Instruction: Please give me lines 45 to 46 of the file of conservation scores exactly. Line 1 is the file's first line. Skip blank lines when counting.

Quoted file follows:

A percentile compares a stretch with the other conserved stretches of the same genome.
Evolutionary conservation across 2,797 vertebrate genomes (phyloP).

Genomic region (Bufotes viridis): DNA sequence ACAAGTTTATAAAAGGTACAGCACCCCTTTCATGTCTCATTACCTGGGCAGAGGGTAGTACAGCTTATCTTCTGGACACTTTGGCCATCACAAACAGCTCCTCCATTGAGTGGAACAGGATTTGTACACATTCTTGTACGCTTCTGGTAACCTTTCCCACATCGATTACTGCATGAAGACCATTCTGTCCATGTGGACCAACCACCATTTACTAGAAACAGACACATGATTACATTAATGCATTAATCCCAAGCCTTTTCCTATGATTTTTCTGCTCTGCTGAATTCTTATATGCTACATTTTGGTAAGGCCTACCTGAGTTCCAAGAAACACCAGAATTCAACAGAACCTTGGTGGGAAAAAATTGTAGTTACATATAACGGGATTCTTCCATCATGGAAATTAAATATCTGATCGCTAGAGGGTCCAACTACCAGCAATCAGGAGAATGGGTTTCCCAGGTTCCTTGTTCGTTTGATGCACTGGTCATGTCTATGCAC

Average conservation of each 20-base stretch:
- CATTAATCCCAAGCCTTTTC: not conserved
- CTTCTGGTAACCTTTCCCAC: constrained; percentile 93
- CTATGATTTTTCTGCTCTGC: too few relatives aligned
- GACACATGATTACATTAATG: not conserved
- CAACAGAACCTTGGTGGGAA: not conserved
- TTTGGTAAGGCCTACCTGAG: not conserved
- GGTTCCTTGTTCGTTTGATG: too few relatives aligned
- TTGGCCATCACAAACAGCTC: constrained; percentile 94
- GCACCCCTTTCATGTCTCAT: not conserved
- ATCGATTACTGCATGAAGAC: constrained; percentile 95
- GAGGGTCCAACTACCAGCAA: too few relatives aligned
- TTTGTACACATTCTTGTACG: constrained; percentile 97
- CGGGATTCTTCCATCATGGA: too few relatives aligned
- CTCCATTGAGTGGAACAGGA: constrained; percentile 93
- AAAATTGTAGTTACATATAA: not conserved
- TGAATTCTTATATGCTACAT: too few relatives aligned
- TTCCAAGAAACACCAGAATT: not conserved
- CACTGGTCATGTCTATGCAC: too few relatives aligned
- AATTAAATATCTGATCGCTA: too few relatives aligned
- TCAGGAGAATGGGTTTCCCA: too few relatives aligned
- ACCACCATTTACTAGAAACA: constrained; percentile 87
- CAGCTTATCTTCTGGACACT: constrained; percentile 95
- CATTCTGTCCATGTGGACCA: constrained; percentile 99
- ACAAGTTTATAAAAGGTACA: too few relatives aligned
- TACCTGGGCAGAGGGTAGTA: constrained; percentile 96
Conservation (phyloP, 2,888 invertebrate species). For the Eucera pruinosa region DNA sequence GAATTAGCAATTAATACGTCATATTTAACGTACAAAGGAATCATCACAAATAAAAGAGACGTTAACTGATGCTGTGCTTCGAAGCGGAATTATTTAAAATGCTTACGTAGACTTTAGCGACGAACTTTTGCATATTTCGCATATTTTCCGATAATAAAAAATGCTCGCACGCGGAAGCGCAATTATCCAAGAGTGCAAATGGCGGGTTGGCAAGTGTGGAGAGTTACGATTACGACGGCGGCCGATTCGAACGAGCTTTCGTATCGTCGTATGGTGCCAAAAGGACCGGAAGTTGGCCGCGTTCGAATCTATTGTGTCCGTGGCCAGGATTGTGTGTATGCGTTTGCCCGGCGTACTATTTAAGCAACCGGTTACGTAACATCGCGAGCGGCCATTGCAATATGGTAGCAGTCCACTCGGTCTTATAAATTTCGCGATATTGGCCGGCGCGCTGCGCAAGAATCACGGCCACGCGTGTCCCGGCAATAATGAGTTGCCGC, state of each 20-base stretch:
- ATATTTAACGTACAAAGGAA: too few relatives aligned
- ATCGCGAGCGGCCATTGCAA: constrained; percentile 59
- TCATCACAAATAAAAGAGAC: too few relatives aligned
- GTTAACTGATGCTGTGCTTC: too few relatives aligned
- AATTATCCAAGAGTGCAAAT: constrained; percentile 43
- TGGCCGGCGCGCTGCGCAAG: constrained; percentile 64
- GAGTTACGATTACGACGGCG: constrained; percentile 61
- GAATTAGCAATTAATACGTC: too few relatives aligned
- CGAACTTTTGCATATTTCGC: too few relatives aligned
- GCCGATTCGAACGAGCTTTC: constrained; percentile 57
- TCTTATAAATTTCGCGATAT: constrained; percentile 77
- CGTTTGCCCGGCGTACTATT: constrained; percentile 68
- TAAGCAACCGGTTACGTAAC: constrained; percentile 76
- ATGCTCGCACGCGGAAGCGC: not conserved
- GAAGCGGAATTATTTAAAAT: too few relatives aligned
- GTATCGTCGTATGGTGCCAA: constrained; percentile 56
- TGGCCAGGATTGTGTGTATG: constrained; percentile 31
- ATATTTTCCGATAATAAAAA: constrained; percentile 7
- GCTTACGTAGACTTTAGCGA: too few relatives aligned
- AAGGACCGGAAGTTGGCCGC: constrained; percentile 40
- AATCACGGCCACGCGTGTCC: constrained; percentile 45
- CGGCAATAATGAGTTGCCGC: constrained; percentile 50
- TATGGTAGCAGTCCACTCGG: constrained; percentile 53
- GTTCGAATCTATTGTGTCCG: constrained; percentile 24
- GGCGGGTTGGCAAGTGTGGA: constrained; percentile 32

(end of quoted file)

- GAAGCGGAATTATTTAAAAT: too few relatives aligned
- GTATCGTCGTATGGTGCCAA: constrained; percentile 56